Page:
Of course, we can see sound dramatic reasons why the film could not easily handle this problem. In the film, Stevens is long-winded - though less so than in the novel -, and his talking nearly spoils the race to uncover the body in the quicksand and mars some other scenes. Any added fancy talk could further weaken the dramatic intensity. It was probably largely to achieve this intensity in the film that Chick's moral growth was displaced. On the other hand, it would have been rather simple for Chick or Stevens to turn to the other and say, "Gosh! Do you realize that we are so blinded by racial prejudice that we would let a human being be burned to death or imprisoned for life for no other cause than our refusal to listen to and believe any words that come from an accused Negro?" One might say that such an idea is implicit in the film, but it seems to me that unless the major characters realize it, it is not really there for a mass audience. Such a speech could replace any of several inane "liberal cliches" and the film would probably contain as strong a moral statement as it could while remaining appealing entertainment. That the film does not bring itself to this point probably reflects to some extent the limits of what Hollywood thought America would accept.

     This is not to say that the film is not bold in its own way. Contemporary films depicting Negro life acknowledged that the life of the Negro in America was particularly difficult, and some of these films earned a considerable income.5 But Intruder in the Dust was boldest in its positive portrayal of a complex Negro. Some measure of the riskiness of this portrayal is available in studio reaction and in the reviews. Mayer only reluctantly accepted Hernandez's strong performance upon reviewing the final cutting.6 The reviews tended to justify his fears. Like his counterpart in the novel, Lucas challenged contemporary reviewers. Newsweek saw him as "insufferably haughty ... too scornful of mixing in 'white folks' business to reveal the name of the man who really did the shooting."7 Variety said that Lucas is "just as bigoted in his own way as the white folks.8 For Pauline Kael, the film portrays the maddening Negro rather than the "good" Negro.9 Even though the lack of explanation of Lucas's pride may make him seem too proud, none of these statements is true. In Lucas we see no scorn of meddling in white folks' business, nor do we see bigotry. He is only maddening to those who believe him a murderer. this lack of sensitivity to Lucas's postion as an accused Negro murderer reveals to some extent the sensitive nature of the portrayal. The full characterization of a manly Negro may seem like a small risk compared to those Faulkner took with the preferences of the American audience he often hoped would buy his books, but even this move reveals what many observers have seen as a significant amount of social consciousness in Hollywood productions of this period. Even though the film seems finally to avoid dealing explicitly with the racial problems it raises, it does raise such problems and it does portray Lucas boldly. These facts seem to indicate some desire on the part of the film's makers to raise America's consciousness about racial prejudice.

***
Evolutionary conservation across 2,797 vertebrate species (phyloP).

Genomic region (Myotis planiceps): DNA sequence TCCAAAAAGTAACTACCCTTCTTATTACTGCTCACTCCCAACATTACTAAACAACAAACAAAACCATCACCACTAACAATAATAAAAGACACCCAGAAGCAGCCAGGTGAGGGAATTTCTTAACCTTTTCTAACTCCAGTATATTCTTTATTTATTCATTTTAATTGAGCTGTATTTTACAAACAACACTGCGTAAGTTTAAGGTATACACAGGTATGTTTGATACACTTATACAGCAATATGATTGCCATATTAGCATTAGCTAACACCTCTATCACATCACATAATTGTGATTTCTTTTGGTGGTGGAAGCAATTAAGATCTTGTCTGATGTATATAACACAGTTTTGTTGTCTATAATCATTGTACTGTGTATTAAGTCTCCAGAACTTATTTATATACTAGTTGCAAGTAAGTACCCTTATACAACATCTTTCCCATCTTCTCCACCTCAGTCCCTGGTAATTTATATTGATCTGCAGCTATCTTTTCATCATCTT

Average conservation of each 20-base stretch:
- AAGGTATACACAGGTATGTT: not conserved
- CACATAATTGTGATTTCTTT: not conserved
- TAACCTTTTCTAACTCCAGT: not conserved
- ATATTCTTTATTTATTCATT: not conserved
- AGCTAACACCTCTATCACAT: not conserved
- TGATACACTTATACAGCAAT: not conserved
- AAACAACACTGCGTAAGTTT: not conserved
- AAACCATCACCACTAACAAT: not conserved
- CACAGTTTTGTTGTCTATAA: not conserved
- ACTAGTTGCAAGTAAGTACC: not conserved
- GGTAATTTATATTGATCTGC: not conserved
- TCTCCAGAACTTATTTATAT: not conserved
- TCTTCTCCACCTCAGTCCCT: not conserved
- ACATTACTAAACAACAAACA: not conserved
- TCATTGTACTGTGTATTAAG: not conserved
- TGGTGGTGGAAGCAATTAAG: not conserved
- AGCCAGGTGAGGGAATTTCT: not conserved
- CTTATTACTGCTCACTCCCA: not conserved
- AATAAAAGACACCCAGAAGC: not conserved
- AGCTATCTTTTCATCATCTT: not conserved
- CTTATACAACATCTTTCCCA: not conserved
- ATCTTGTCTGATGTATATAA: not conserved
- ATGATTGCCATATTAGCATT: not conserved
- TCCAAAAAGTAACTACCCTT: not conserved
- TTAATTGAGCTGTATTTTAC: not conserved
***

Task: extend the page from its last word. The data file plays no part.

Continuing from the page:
Notes
 

lIn the New York Times Film Reviews appendix, the Times' choice of the ten best films for 1949 includes four films dealing with Negroes: Pinky is about a nurse who decides to accept her mixed blood and live as a Negro in the South; Lost Boundaries is about a light skinned doctor and his wife who pass as white until he tries to join the Navy medical corps; Intruder in the Dust, and The Quiet One, a documentary about a Negro child growing up in Harlem. Home of the Brave (1949), not on the ten best list, also treated racial themes. There seems to have been considerable interest during this period in films dealing with racial problems.

2Edmund Wilson, "William Faulkner's Reply to the Civil Rights Program," The New Yorker (Oct. 23, 1948) 106-13, and Orville Prescott, New York Times (Sept. 27, 1948) 21, see Faulkner's novel as a "reply."

3Cleanth Brooks, William Faulkner. New Haven: Yale University Press, 1963, pp. 279-94.

4William Faulkner, Intruder in the Dust. New York: The Modern Library, 1948.

5Paul Michael, The American Movies Reference Book (Prentice Hall, 1969) lists Pinky as among the top grossers of 1949. Home of the Brave was also quite successful.

6Bosley Crowther, The Lion's Share. New York: Dutton, 1957, p. 293.

7Newsweek 34:81 (Dec. 5, 1959).

8Variety (Oct. 12, 1949), 6.

9Pauline Kael, Kiss Kiss Bang Bang. Boston: Little Brown, 1968 p. 284.


Copyright 1977, 2001 by Terry Heller.